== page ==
East Lansing author R. Charles McLravy knows exactly how
many yellow legal pads it will take him to write his next mystery.
Writing in longhand might be a lost art, but McLravy figures he filled
about twice as many of the ubiquitous pads as he needed to for his first
mystery, “The Fool’s Errand.”
“My publisher had me cut and cut until I told her, ‘Any
more, and it will be a haiku,’” McLravy said. “I had written several
screenplays, and I knew exactly how long those needed to be. But I had
no idea how many legal pads it took for a 300-page mystery.”
He won’t make that mistake twice — and that may be the
only error he made in his clever legal thriller about a brilliant but
down-on-his-luck attorney, Burr Lafayette, who takes on a murder case at
the bequest of an old girlfriend.
On the big screen you would know right away that a woman
with “jet black hair” and “pouty wine-red lips” who tracks a guy down in
a duck blind is not a good omen.
McLravy slowly eases you into the complex case as
Lafayette is roused from a quiet hunting date with his trusty dog, a
yellow lab named Zeke. Then the author takes you on a heck of a ride,
both literally and figuratively, as Lafayette’s client is arrested in
Grosse Pointe for the 6-year-old murder of his wife — which was once
deemed an accidental shooting — and hauled up north to Petoskey, where
most of the action takes place.
The author calls his defense attorney
“somewhat of an idiot savant” when it comes to his courtroom skills; his
personal life is the same, sans that “savant” qualifier.
That McLravy seems comfortable portraying the small town
scenes of Petoskey and Harbor Springs should come as no surprise:
McLravy has a home in Harbor Springs.
“I’m intimately aware of the settings and I wanted to show
what a quirky place it could be, while showing the contrast between
Harbor Springs and Petoskey,” he said.
Although he nails the up-north atmosphere, McLravy doesn’t
let that aspect get in the way of spinning a great mystery that
combines outstanding courtroom scenes with revelation after revelation
that proves nothing is as it seems.
The book opens during the Christmas
holidays, and McLravy nicely interjects some funny Christmas tree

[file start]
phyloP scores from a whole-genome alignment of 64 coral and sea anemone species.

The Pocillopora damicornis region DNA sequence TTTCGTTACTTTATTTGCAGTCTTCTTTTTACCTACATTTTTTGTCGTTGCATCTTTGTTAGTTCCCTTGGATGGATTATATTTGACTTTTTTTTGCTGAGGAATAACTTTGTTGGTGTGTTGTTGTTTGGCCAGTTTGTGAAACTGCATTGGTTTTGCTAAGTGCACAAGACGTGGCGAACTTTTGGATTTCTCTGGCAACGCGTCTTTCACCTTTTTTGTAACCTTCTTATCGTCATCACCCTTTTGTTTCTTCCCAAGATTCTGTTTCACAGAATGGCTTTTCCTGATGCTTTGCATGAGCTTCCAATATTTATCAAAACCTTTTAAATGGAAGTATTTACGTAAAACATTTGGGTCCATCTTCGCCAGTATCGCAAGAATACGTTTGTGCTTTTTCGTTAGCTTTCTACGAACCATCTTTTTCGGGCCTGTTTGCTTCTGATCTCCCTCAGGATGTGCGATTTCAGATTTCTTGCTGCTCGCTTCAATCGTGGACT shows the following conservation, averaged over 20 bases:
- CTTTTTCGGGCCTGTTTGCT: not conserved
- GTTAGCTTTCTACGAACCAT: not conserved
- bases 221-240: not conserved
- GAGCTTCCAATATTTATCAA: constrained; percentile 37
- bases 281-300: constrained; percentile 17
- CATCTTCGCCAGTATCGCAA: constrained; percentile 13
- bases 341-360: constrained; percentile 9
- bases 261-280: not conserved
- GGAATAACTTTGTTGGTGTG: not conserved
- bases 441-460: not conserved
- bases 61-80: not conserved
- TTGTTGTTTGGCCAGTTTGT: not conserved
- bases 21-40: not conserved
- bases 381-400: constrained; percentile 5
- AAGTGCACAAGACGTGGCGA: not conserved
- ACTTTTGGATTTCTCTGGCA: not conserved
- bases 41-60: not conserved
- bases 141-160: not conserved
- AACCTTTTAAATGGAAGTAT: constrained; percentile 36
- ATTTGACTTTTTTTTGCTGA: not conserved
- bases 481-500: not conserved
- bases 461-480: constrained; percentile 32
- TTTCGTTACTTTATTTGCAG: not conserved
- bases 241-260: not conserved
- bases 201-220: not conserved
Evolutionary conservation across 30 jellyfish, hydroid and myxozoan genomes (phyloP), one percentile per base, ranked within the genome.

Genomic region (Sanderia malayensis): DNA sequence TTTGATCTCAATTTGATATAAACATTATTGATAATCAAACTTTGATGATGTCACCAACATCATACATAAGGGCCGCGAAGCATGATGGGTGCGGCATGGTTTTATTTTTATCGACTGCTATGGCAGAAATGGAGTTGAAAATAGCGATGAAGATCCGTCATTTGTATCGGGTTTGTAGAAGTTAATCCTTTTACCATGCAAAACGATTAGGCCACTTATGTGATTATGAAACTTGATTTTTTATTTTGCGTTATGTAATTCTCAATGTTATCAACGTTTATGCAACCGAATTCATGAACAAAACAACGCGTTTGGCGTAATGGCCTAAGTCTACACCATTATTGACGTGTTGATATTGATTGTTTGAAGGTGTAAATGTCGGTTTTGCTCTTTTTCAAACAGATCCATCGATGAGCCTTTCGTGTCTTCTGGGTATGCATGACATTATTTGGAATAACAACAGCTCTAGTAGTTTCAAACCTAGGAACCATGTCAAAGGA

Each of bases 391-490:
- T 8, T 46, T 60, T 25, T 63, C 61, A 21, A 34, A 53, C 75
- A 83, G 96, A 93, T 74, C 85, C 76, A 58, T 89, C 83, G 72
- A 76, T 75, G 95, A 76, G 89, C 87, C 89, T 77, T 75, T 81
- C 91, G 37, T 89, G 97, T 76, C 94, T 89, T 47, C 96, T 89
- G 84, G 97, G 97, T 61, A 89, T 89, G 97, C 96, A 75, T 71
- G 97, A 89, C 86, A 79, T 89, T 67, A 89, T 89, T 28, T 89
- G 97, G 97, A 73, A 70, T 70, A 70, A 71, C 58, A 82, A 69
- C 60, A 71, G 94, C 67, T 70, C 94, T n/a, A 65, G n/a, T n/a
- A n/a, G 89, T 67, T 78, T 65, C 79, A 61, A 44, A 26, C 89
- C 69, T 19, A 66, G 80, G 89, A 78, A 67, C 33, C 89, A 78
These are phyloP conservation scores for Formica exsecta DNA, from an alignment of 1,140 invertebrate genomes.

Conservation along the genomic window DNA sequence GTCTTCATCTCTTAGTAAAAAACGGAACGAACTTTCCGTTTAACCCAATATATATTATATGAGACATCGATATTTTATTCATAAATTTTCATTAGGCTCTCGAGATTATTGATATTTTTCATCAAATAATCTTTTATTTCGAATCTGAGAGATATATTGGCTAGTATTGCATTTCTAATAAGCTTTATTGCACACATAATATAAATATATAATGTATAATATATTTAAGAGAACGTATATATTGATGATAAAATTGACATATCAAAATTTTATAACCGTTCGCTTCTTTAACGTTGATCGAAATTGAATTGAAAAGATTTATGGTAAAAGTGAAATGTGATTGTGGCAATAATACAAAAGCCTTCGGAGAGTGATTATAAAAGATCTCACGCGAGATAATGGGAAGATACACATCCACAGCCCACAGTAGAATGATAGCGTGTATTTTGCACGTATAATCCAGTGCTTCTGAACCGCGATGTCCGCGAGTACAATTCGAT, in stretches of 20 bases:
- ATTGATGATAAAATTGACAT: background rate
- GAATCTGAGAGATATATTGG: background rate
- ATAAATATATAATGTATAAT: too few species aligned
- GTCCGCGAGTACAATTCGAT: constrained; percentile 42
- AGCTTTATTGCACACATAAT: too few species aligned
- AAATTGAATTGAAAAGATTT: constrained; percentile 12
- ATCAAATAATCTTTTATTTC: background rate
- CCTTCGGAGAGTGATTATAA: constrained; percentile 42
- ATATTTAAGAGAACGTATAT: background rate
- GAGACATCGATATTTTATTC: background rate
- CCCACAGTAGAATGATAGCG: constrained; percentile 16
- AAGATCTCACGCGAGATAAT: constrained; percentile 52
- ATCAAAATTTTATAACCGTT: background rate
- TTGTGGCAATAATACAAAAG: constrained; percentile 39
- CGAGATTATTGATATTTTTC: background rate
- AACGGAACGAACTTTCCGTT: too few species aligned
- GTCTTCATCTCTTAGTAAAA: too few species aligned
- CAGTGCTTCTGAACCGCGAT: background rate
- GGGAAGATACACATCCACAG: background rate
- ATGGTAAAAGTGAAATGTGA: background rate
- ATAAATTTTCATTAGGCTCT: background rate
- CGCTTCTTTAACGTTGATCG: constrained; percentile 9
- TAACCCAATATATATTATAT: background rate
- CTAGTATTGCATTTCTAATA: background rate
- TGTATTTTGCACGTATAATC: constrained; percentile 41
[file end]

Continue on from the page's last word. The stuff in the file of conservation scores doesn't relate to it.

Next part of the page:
decorating scenes. It’s a nice, homey touch, one of many that make the
book fun to read as well as suspenseful.
At first, Lafayette thinks client Frank Tavohnen is being
railroaded by the local prosecutor, a political opportunist who wants to
make a name for himself. We soon learn there may be something in the
accidental shooting that points to murder.
Although McLravy is an attorney, he admits to practicing
very little after his graduation from the University of Michigan Law
Nevertheless, this fan of such courtroom dramas as
“Anatomy of a Murder” and “Presumed Innocent” remains fascinated by the
law. “The law gets a lot of criticism,” he said. “But it is only a
reflection of our own morality.”
This concept gets a workout in the book, as Lafayette
realizes that he may be defending a murderer and that his ex-girlfriend
(who is also the sister of the late wife) isn’t telling him everything
The drama and excitement McLravy creates in the courtroom
scenes attest to that, and it’s clear that is where he is at his best.
The courtroom machinations and twists in “Errand” will keep your
interest piqued and the outcome in doubt, even after the jury brings in a
“I enjoy writing about Burr in the courtroom and outdoors, but I struggled with the investigation,” McLravy said.
The author is a graduate of Waverly High School and Michigan State University, where he majored in English and finance.
“My parents insisted I have a trade,” he said.
R. Charles McLravy
7 p.m. Wednesday, July 27
Schuler Books & Music
1982 Grand River Ave., Okemos